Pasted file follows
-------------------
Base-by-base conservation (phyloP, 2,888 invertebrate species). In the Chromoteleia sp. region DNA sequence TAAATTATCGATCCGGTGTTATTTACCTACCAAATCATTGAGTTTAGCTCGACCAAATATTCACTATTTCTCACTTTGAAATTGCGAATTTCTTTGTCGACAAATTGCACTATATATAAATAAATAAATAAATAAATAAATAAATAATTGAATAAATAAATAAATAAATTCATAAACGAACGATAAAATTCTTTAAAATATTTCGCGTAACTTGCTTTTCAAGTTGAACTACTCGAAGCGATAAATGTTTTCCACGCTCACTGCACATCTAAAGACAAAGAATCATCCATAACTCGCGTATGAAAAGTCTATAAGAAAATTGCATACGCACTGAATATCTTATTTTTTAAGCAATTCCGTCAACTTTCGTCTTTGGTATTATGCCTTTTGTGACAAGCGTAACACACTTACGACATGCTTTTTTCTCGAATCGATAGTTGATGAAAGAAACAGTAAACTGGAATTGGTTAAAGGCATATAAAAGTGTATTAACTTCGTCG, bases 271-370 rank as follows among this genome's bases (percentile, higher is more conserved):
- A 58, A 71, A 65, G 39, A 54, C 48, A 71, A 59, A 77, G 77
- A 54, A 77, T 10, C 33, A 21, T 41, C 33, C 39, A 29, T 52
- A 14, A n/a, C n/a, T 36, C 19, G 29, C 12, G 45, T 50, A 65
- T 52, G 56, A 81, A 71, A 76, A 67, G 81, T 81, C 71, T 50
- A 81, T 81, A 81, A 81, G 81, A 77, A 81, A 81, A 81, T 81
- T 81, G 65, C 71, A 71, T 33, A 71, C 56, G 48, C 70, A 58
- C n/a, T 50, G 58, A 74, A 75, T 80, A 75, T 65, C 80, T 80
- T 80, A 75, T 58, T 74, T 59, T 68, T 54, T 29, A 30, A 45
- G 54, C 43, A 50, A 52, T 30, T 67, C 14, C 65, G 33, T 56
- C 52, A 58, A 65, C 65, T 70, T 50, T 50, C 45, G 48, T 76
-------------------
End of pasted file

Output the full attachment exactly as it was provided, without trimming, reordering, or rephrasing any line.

Base-by-base conservation (phyloP, 2,888 invertebrate species). In the Chromoteleia sp. region DNA sequence TAAATTATCGATCCGGTGTTATTTACCTACCAAATCATTGAGTTTAGCTCGACCAAATATTCACTATTTCTCACTTTGAAATTGCGAATTTCTTTGTCGACAAATTGCACTATATATAAATAAATAAATAAATAAATAAATAAATAATTGAATAAATAAATAAATAAATTCATAAACGAACGATAAAATTCTTTAAAATATTTCGCGTAACTTGCTTTTCAAGTTGAACTACTCGAAGCGATAAATGTTTTCCACGCTCACTGCACATCTAAAGACAAAGAATCATCCATAACTCGCGTATGAAAAGTCTATAAGAAAATTGCATACGCACTGAATATCTTATTTTTTAAGCAATTCCGTCAACTTTCGTCTTTGGTATTATGCCTTTTGTGACAAGCGTAACACACTTACGACATGCTTTTTTCTCGAATCGATAGTTGATGAAAGAAACAGTAAACTGGAATTGGTTAAAGGCATATAAAAGTGTATTAACTTCGTCG, bases 271-370 rank as follows among this genome's bases (percentile, higher is more conserved):
- A 58, A 71, A 65, G 39, A 54, C 48, A 71, A 59, A 77, G 77
- A 54, A 77, T 10, C 33, A 21, T 41, C 33, C 39, A 29, T 52
- A 14, A n/a, C n/a, T 36, C 19, G 29, C 12, G 45, T 50, A 65
- T 52, G 56, A 81, A 71, A 76, A 67, G 81, T 81, C 71, T 50
- A 81, T 81, A 81, A 81, G 81, A 77, A 81, A 81, A 81, T 81
- T 81, G 65, C 71, A 71, T 33, A 71, C 56, G 48, C 70, A 58
- C n/a, T 50, G 58, A 74, A 75, T 80, A 75, T 65, C 80, T 80
- T 80, A 75, T 58, T 74, T 59, T 68, T 54, T 29, A 30, A 45
- G 54, C 43, A 50, A 52, T 30, T 67, C 14, C 65, G 33, T 56
- C 52, A 58, A 65, C 65, T 70, T 50, T 50, C 45, G 48, T 76